Two tracks later Flip is back to the present sharing the mic with two Athletic Mic Leaguers on “Problem,” a crunchy, thumping affair opened by Buff1:

“This is hip-hop, or should I call it Flip-Hop?
Live in Austria, we had to make a pitstop
You see how we took Lou Rawls and flipped it
and now we got you movin’ like U-Haul equipment
I got a couple stamps on my passport
Athletic Mic League, the champs of this rap sport
Broadcastin’ live from the city of Linz
What’s happenin’ next up, we make you sit in suspense
See, first we dig in crates, then we configurate
Globetrottin’, bringin’ y’all that music from the Mitten State
Everywhere the tour goes we collectin’ Euros
The album Pure sold, now we stackin’ pure gold
Call the Federal Bureau, it’s gotta be a crime
how we killin’ y’all wack cats with beats and rhymes”

While “Problem” is as inviting a beat as any, Flip’s productions are usually characterized by their construction becoming part of the song, similarly to vintage Pete Rock. Tracks like “Politrix” or “Ratlos” show emotional progression with their layered structure that pays equal attention to melody and rhythm, to hook and verse.

Five years in the making but reflecting a seventeen-year career in hip-hop and even more time as a fan, “Umberto Ghetto” is an extremely well rounded album that jumps from humorous (the long and hard but ultimately decisive goodbye to a high-maintenance girlfriend, “Unter Hypnose” (“Under Hypnosis”)) to honest (“Leere Versprechen” (“Empty Promises”)) with ease. Whether he argues with female guest Fiva about staying in clubs too long on “Geh Heim” (“Go Home”) (pairing ’80s B-Boy Records drums with a polished string/guitar hook), or rocks the rugged rhythm section of “A&O” (“Alpha & Omega”) with stinging battle raps, Flip always seems to strike the right note, musically and lyrically. He even makes the best of his matter-of-fact monotone, making it work towards the seasoned appeal of his music. But don’t think for a moment that Flip doesn’t know how to get busy, as evidenced by the tight beats and flows of “Schwindelfrei” (“Free From Dizziness”) and several other tracks.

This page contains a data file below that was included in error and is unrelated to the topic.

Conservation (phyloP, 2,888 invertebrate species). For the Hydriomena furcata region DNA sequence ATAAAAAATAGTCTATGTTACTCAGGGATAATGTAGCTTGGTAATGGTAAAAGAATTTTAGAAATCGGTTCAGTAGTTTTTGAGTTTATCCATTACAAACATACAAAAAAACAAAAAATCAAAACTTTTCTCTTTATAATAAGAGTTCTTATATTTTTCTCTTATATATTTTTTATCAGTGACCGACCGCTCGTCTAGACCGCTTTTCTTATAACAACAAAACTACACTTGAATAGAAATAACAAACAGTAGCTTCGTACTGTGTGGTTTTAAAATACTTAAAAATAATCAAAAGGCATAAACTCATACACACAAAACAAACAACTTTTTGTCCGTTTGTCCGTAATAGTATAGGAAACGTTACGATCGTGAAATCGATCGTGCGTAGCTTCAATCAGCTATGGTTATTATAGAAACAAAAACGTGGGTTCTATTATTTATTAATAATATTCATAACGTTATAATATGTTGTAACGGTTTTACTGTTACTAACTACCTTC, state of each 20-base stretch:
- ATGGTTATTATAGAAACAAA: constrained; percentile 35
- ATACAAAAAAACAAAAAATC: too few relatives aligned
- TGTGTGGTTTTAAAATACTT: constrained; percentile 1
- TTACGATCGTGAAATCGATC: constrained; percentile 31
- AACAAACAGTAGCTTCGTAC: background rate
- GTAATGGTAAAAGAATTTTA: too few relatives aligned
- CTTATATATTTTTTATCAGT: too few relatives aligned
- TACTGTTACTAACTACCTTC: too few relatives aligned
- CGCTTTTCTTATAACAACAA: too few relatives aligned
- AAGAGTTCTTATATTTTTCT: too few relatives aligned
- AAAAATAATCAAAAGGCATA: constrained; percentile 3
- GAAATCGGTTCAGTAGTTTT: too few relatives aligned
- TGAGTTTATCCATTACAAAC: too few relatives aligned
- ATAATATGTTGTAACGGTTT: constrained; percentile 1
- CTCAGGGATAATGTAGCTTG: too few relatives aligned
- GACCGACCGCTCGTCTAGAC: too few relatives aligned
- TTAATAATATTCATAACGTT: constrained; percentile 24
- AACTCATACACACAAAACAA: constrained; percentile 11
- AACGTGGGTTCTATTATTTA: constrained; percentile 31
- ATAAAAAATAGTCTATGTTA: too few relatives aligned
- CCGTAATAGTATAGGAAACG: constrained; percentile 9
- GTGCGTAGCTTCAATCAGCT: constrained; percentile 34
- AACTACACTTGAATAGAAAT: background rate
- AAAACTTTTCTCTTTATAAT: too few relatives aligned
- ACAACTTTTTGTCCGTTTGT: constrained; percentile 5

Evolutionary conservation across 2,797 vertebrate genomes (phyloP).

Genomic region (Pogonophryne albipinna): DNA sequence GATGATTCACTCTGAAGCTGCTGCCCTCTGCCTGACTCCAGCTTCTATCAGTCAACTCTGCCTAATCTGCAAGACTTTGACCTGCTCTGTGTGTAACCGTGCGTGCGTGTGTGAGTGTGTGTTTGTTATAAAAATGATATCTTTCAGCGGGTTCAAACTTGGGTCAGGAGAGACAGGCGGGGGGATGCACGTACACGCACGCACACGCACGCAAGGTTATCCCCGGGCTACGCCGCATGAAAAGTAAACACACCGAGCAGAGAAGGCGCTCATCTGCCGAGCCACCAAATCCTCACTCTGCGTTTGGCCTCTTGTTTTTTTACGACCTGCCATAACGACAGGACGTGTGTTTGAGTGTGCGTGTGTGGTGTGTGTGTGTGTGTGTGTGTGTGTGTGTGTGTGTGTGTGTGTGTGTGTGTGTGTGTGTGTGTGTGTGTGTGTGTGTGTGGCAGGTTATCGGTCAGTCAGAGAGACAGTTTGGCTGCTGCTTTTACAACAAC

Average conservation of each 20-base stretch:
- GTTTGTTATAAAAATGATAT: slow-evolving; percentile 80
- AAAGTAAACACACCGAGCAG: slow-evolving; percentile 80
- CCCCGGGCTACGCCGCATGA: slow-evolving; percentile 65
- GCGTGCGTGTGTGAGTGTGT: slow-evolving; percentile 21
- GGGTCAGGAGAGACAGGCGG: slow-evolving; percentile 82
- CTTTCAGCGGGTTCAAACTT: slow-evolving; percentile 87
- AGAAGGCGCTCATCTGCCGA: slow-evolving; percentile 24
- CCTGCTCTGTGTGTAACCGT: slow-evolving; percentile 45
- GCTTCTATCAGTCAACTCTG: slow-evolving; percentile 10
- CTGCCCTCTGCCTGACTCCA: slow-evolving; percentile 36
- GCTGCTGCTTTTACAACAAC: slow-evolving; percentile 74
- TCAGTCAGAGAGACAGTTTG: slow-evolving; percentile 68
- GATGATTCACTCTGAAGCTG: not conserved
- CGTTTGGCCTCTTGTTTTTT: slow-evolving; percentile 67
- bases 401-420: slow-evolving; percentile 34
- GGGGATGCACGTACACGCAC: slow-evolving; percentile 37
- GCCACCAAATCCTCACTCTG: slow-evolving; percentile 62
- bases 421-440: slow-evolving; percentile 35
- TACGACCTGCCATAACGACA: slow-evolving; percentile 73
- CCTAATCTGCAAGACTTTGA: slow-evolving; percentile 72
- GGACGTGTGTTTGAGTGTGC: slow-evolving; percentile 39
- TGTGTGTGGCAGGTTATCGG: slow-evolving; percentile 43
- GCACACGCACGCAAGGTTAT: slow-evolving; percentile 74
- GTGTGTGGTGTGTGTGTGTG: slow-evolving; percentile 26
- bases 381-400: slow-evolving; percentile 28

Flip is a conscious rapper in the very sense of the word. He is aware of the world and his place in it. As a white, European middle class guy who has chosen a hip-hop identity he knows that his background is different from those that invented hip-hop. He tries to reflect that with the Umberto Ghetto alias, which is a play on the name of Italian scholar and author Umberto Eco, who represents the classical European upbringing, combined with the North American ghetto that brought forth hip-hop culture. (To which we might add that the term ‘ghetto‘ itself originated on the Italian peninsula.)

Since the alias can be misleading – a ghetto Umberto Eco? -, Flip is quick to clear up potential misconceptions on “Ghetto?,” where he distances himself from the glorification of the ghetto some hip-hop heads are susceptible to, emphasizing his point by inviting Senegalese artist Baay Sooley. But by the same token, he could and should have questioned the other half of the equation – the things that might be wrong with an educated European point of view. But maybe that’s too much to ask from an album that already covers many bases.

Flip :: Umberto Ghetto
7.5Overall Score